If you like it, save it!
Save and organize all of the stuff you love in one place.Got it!
If you like something…
Click the heart, it's called favoriting. Favorite the stuff you like.Got it!
In Overheard, we're sharing all of the best tidbits we couldn't help picking up on—from smart tips on the Hotline to funny quotes heard around the water cooler and more—so we can all be in the know.
This week, Food52er Kate was ready to make Kouign Amann (imagine extra-buttery croissants with crunchy, caramelized sugar), but was thrown off by the prescribed 110º F water temperature. She asked the Hotline how important it was for the water to be at exactly 110º F and wondered whether it was possible to figure that out without using a thermometer—Andrea Young rose to the occasion and helped out:
110º F is in the middle of the range of temperatures for water to put yeast in (105º F to 115º F). This may vary by person, but I have found that this is what works for me: I tweak the water temperature from my kitchen faucet so that when I put my hand in the stream, I get the sting of hot water, but I am able to leave my hand in the water. More than 115º F and I have to jerk my hand away, less than 105º F and the water feels warm but I don't get that bite of hot water. This "sting but can stay" temperature seems to be right at 110º F. But others may have different sensitivities to temperature, so the first time you find this spot, I'd check it to make sure it's close to 110º F.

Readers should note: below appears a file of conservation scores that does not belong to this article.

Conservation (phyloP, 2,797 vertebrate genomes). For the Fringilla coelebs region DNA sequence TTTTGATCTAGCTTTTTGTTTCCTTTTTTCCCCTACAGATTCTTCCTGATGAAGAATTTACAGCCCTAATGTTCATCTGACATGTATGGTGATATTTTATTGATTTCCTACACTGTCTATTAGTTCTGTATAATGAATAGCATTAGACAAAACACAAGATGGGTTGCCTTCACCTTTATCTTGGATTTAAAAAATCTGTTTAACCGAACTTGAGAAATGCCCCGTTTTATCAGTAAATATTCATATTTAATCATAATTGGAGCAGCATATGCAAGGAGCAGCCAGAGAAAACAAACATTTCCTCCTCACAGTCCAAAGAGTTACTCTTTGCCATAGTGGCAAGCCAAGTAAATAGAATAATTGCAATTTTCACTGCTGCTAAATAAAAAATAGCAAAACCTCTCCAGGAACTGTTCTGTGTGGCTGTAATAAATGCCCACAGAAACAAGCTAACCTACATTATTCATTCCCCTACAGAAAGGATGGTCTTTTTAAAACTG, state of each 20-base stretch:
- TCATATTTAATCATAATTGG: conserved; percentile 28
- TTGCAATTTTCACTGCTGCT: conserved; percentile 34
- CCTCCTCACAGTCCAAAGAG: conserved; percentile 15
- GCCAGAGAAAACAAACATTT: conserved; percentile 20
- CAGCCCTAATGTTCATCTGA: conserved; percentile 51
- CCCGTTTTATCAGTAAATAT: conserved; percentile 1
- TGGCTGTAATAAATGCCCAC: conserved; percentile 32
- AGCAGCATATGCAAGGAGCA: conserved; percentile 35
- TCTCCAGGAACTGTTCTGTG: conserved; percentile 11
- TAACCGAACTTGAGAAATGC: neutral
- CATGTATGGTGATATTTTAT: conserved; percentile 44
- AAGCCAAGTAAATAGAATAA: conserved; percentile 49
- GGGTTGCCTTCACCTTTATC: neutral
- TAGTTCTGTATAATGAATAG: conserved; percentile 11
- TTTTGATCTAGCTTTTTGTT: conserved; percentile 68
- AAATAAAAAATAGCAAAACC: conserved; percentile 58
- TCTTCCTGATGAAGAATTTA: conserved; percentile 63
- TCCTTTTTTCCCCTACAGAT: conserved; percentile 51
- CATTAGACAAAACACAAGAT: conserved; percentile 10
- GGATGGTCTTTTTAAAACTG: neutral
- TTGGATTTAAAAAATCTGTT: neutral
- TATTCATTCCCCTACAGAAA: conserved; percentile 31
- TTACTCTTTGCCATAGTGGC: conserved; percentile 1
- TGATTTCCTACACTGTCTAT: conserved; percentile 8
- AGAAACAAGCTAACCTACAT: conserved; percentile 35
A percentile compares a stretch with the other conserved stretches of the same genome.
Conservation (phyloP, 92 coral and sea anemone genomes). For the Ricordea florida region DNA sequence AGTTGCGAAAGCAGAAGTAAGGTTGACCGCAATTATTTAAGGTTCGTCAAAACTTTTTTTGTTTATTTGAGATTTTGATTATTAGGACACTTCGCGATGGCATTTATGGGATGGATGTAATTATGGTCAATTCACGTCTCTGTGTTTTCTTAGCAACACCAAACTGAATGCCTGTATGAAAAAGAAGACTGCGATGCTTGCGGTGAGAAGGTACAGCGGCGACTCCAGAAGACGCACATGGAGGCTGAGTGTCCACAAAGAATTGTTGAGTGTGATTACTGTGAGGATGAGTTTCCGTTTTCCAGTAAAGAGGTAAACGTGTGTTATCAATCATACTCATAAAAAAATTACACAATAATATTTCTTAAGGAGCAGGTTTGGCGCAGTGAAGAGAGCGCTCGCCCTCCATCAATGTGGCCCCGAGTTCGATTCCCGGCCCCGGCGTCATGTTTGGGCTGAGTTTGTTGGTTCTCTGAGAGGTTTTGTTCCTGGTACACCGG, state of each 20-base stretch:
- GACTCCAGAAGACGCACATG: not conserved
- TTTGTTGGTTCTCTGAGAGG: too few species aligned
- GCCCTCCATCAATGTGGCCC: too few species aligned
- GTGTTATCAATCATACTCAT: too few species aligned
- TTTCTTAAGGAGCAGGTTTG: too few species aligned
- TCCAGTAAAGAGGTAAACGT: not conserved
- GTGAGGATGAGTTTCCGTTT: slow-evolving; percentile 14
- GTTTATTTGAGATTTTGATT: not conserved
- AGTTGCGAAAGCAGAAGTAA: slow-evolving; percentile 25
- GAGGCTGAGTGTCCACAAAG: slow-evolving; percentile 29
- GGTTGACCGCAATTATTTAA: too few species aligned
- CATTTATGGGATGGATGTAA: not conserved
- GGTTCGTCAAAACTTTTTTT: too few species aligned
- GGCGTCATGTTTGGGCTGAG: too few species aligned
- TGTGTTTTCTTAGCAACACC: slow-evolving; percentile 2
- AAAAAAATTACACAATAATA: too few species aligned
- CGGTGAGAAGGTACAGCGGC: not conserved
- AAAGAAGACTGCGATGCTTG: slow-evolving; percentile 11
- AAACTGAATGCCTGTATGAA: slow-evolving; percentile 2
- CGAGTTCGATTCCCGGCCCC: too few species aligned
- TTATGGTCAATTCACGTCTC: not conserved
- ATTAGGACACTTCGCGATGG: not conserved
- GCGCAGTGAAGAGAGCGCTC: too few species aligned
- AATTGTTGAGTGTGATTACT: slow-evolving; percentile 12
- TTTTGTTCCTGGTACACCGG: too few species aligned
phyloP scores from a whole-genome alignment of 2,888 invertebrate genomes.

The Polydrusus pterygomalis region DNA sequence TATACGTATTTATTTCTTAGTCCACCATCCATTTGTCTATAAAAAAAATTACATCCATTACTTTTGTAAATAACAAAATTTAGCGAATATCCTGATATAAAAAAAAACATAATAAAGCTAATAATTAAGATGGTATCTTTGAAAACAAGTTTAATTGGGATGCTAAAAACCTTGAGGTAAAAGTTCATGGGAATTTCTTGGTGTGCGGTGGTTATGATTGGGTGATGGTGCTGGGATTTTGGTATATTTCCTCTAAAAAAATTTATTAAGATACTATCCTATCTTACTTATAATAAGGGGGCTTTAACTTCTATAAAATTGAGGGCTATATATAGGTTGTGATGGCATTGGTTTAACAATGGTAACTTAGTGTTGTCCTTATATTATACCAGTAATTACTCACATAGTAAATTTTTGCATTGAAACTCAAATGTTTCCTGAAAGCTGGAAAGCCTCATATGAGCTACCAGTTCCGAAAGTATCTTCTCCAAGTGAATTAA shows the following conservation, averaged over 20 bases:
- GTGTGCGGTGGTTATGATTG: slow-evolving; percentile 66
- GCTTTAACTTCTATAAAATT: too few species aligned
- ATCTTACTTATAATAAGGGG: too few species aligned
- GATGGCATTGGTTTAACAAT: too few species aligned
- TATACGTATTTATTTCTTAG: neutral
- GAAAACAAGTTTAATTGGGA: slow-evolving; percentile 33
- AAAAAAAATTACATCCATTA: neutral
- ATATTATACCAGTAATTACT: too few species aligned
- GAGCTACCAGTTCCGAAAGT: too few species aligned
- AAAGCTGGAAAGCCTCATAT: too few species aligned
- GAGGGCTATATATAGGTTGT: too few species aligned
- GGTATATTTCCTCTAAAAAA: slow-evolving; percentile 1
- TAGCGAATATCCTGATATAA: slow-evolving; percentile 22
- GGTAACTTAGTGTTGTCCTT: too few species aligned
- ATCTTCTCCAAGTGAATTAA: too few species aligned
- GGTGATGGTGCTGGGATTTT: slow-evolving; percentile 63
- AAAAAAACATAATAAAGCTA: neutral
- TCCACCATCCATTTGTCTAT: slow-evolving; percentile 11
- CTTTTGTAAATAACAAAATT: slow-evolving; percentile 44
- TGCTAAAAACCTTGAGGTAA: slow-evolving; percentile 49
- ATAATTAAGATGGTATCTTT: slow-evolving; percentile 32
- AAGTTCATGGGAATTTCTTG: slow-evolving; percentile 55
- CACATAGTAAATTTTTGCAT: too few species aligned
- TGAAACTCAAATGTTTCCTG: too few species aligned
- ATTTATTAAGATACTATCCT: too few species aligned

Note that different kinds of yeast are happiest at different temperatures, so pay attention to what water temperature a recipe calls for and use a thermometer until you have a good sense of what different temperatures feel like to you.
Photo by Yossy Arefi